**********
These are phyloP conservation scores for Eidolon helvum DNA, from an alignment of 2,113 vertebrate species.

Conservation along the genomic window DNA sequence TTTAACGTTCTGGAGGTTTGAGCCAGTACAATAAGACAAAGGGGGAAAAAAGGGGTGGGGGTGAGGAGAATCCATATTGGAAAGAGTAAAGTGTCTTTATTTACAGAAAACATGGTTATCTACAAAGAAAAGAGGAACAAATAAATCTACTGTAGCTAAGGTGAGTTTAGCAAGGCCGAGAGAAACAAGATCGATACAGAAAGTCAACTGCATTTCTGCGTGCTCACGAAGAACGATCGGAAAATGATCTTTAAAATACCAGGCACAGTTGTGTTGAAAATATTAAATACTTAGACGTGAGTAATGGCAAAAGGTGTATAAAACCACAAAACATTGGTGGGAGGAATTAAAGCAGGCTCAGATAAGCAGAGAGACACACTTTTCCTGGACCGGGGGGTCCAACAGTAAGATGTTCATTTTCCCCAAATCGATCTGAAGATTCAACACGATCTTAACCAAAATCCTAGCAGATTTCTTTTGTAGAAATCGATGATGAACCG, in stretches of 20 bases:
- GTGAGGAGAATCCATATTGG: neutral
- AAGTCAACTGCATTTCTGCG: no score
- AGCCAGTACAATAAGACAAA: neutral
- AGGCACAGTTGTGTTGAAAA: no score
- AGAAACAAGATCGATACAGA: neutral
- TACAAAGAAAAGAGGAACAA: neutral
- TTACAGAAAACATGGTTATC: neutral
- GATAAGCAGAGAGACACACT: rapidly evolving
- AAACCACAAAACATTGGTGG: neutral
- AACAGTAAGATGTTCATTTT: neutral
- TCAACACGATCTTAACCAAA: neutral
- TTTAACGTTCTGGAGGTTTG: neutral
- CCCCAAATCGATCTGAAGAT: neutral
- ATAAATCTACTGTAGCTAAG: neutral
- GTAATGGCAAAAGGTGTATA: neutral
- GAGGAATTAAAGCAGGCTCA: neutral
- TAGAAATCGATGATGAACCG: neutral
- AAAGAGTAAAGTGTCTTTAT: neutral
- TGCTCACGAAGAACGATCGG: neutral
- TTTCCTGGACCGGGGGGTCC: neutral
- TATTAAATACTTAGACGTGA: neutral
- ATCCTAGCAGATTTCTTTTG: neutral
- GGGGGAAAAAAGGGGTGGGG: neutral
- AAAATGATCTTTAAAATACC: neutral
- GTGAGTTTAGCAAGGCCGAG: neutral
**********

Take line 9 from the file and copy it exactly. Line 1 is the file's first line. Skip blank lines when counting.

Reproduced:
- TTACAGAAAACATGGTTATC: neutral